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Ranked Choice Voting in Portland, Maine

Ranked choice voting (RCV, or “instant runoff voting”) was used for the first time in Portland, Maine to elect the mayor in November 2011. The city voted to use ranked choice voting in November 2010 at the same time they decided to have an elected rather than an appointed mayor position. The position of Mayor in Portland had not been elected for 88 years.

The high interest in the election made it very competitive, with 15 candidates running and voter turnout about 50% higher than election officials predicted. All evidence suggests voters adjusted well to the new ballot, and reactions to the use of RCV were overwhelmingly positive.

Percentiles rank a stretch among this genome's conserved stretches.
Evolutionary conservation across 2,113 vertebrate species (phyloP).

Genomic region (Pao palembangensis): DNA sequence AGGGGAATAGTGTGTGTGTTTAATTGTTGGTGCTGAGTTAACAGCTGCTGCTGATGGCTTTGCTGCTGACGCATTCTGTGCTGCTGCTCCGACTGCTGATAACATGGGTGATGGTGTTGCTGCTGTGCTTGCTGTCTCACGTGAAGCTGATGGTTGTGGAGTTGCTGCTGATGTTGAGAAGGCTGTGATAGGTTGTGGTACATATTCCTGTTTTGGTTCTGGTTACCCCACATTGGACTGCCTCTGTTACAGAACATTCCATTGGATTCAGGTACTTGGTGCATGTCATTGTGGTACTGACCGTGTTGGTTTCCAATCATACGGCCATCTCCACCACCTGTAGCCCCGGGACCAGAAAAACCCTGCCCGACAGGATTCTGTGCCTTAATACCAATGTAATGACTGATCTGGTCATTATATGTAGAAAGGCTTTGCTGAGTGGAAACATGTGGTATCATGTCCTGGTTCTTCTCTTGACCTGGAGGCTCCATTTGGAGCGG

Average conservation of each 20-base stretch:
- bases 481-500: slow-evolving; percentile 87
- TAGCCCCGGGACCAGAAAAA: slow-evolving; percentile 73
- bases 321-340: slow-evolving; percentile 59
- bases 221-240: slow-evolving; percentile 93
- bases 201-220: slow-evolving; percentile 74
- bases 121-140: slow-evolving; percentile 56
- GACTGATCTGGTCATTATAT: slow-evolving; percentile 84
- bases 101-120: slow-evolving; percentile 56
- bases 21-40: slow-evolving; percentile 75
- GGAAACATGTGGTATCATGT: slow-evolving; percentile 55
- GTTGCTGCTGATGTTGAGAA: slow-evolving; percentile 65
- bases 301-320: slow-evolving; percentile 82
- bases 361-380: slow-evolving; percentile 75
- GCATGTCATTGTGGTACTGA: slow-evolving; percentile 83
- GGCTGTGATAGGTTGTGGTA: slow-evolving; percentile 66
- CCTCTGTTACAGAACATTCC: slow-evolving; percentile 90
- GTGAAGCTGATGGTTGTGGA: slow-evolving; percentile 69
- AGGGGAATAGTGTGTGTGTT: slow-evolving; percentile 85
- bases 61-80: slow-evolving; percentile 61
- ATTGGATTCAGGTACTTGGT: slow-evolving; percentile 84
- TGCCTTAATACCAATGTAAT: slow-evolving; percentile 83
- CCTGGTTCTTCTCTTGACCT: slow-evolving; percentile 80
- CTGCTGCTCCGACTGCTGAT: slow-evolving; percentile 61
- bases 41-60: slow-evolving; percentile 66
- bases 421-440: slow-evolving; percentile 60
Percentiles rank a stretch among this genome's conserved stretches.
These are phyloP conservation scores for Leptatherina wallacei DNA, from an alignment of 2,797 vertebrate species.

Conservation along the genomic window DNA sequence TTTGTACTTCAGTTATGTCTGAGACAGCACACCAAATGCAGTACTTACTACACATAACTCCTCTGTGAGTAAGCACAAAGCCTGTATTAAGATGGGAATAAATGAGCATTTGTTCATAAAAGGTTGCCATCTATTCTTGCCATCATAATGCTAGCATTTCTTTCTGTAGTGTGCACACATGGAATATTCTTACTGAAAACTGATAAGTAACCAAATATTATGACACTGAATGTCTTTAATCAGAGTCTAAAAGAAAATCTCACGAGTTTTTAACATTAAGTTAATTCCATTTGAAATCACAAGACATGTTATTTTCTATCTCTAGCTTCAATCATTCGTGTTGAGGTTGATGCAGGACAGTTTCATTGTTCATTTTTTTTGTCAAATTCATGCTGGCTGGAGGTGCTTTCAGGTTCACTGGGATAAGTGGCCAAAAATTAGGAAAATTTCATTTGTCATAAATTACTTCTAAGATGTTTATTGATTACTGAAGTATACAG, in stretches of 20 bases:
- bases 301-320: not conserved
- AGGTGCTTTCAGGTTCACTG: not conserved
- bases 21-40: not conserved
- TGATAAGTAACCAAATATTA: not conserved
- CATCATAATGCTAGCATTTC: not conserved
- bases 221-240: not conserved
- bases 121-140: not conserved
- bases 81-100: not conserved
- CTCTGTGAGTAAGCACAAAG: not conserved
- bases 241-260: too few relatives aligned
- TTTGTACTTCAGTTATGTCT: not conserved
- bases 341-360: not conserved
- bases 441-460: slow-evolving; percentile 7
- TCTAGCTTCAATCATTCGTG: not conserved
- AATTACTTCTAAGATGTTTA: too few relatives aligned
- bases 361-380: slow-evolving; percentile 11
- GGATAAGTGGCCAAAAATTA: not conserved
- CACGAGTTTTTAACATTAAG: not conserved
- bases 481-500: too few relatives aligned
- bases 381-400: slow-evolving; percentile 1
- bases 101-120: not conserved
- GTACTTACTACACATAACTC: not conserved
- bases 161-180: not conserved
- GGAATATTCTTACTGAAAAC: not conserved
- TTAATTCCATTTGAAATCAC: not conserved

FairVote staff members Drew Spencer and Elizabeth Hudler spoke with Mayor Mike Brennan in the summer of 2013. He described how the use of ranked choice voting made his and the other candidates' campaigns more positive and inclusive, while giving every voter a stake in the outcome.

Analysis of 2011 Election

Analysis of voters

In the final count of ballots in Portland, there were only 32 invalid ballots out of 20,212 ballots cast, or 0.16%. Also, the winner of the election, Michael Brennan, earned most first choices and was also the most successful at reaching out to supporters of other candidates and gaining 2nd, 3rd, and 4th choice votes.

FairVote Round by Round Analysis

Click here to see full round by round vote totals from Portland.

More election observations from election observer Dorothy Scheeline.

Exit Survey of Early Voters

Local Resources

You can also find more information on RCV in Portland from local government and organizations:

Portland City Clerk

League of Young Voters

FairVote